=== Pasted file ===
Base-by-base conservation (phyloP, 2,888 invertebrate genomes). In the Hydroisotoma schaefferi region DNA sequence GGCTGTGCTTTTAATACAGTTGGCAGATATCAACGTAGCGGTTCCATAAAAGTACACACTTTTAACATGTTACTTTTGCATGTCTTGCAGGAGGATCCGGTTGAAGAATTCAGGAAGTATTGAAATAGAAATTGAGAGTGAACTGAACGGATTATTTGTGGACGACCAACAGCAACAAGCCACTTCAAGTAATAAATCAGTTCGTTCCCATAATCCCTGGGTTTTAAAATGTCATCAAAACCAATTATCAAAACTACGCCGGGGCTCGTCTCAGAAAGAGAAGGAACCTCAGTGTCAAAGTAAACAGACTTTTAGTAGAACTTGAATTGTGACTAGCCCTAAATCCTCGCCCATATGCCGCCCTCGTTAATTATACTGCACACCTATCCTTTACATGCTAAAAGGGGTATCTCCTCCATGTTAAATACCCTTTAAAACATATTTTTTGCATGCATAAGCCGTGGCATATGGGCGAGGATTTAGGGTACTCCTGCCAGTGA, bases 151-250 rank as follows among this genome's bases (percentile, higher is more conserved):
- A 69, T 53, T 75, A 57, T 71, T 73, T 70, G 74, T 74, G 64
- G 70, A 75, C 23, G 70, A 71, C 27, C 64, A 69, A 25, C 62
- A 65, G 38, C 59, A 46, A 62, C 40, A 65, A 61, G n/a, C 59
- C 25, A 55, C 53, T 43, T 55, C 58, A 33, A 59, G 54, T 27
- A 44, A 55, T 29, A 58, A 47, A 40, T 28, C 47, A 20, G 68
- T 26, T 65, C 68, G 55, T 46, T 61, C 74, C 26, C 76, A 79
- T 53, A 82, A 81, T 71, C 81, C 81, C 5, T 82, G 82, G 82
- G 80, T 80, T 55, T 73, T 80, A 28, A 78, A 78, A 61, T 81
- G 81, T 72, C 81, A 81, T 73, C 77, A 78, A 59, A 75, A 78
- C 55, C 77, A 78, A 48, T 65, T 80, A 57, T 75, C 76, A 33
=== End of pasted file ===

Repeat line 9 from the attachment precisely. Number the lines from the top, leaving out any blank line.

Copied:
- G 80, T 80, T 55, T 73, T 80, A 28, A 78, A 78, A 61, T 81